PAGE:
And its focus is only set to improve going forward. After seeing fiscal success by divesting businesses that don't quite fit in anymore, the company is planning to split its current self into three more stand-alone entities. The time frame for the divvying has yet to be finalized, but the move should ultimately add net value simply by facilitating transparency and allowing investors to pick and choose which pieces of the current organization they'd like to own (or not).
The prospect hasn't excited any investors lately, with GE stock falling more than 30% just since the end of last year. Give it time, though. The breakup is a much-needed move that should unlock pent-up value trapped by the company's still-complicated framework.
3. Walt Disney
Finally, after a 12-month 47% rout that dragged shares to new 52-week lows just last week, Walt Disney (DIS -0.23%) is an attractive long-term buy.
Yes, the entertainment giant is facing myriad challenges right now. These include a sudden slowing in signups for its streaming services that will likely leave it shy of its previous goal of at least 230 million streaming subscribers by 2024, as well as calls for boycotts in response to the company's stances on some political issues. Lingering economic weakness, of course, also works against Disney by making travel to its theme parks and hotels a relatively tougher sell to prospective vacationers.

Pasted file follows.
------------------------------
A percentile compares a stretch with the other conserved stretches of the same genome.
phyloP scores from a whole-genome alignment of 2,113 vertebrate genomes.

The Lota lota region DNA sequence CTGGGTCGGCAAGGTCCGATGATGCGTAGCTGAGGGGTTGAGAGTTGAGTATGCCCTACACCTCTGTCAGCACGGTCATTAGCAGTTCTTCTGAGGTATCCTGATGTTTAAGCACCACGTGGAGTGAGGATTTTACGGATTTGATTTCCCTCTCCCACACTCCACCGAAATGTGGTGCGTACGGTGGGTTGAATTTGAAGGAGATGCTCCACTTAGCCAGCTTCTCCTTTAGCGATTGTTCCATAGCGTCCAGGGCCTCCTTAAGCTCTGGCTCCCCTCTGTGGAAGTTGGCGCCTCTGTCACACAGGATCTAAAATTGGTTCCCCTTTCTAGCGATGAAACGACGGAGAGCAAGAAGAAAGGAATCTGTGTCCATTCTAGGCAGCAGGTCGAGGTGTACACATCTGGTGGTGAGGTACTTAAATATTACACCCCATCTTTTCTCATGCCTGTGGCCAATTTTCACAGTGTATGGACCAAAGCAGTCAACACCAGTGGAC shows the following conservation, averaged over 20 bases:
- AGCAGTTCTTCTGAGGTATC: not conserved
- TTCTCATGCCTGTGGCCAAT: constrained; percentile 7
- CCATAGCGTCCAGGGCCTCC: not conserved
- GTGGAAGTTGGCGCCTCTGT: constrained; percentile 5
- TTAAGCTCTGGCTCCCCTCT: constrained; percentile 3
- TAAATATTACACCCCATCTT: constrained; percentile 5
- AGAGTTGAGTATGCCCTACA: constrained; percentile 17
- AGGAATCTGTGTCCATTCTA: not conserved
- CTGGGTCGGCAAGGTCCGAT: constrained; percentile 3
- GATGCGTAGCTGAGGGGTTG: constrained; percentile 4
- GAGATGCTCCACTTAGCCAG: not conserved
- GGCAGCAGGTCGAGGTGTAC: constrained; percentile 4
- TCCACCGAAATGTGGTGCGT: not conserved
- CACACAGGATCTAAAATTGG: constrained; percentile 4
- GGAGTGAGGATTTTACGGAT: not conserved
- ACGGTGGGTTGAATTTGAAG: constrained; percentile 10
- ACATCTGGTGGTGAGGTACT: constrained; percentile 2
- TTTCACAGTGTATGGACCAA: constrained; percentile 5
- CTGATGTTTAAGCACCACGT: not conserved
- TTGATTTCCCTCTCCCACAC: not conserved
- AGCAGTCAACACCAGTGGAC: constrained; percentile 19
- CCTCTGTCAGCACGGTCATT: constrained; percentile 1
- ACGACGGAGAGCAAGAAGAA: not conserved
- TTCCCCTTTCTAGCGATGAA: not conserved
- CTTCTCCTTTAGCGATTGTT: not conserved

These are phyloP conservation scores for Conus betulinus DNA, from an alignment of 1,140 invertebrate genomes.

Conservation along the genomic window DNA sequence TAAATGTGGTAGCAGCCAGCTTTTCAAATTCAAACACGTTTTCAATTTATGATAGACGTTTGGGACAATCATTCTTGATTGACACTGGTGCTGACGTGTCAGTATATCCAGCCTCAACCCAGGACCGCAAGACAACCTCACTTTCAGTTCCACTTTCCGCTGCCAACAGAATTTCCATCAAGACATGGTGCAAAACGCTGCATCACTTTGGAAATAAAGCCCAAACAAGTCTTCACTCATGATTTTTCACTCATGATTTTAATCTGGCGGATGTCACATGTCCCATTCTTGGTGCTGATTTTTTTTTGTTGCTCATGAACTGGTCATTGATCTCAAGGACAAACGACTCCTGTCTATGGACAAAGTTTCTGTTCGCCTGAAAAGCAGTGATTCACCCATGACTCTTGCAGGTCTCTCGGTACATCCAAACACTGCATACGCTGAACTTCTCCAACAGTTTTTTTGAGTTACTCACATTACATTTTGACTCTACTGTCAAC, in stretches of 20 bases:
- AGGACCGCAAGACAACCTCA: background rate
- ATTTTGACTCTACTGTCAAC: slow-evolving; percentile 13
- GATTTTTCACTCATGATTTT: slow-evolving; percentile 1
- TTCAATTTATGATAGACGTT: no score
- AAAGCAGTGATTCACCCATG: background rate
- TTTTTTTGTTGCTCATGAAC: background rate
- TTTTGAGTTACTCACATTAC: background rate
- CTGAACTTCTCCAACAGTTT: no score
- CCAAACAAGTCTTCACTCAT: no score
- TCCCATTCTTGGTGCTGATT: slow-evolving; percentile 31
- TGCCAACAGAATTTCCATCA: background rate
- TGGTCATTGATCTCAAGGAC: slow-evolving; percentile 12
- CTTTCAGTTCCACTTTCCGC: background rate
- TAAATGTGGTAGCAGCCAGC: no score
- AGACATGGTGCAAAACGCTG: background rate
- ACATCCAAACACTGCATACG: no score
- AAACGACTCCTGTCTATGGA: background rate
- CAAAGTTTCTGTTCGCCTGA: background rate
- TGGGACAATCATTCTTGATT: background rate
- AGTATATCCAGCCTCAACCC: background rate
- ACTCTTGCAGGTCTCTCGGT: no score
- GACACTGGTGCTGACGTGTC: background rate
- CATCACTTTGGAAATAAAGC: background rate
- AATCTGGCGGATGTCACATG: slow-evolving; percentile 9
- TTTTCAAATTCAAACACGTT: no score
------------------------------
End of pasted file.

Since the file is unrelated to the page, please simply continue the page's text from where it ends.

Except the worst-case scenario may already be priced into the stock ... and then some.
Take its film business as an example. With all studios and theaters effectively shuttered during the latter half of 2020 and much of 2021, it wasn't clear if the sharp growth of the streaming industry during the heart of the coronavirus pandemic would ever let the movie business return to what it was prior to the public health crisis. But it's doing just that. Data from Box Office Mojo indicates that ticket sales during this year's Independence Day weekend topped revenue from the comparable weekend of 2019. Ditto for the following weekend's take, led by Disney's Thor: Love and Thunder, pushing the theatrical film business ever closer to its pre-pandemic revenue. Better still for Disney shareholders, of this year's 10 highest-grossing films thus far, three of them are Disney flicks.
And as for its parks and hotels, while an economic headwind certainly seems like it could take a toll on the company, Morgan Stanley analyst Benjamin Swinburne sees things from a different perspective. In light of nearly two years' worth of pandemic lockdowns (effectively, even if not officially), Swinburne said he believes "pent-up demand is clearly playing a role in the current Parks strength, which along with Disney's yield management investments may allow the business to grow even in a modest recession."
Only time can truly tell how things will shake out, but with the stock more than halved since early last year, the risk-versus-reward ratio is long on reward and short on risk.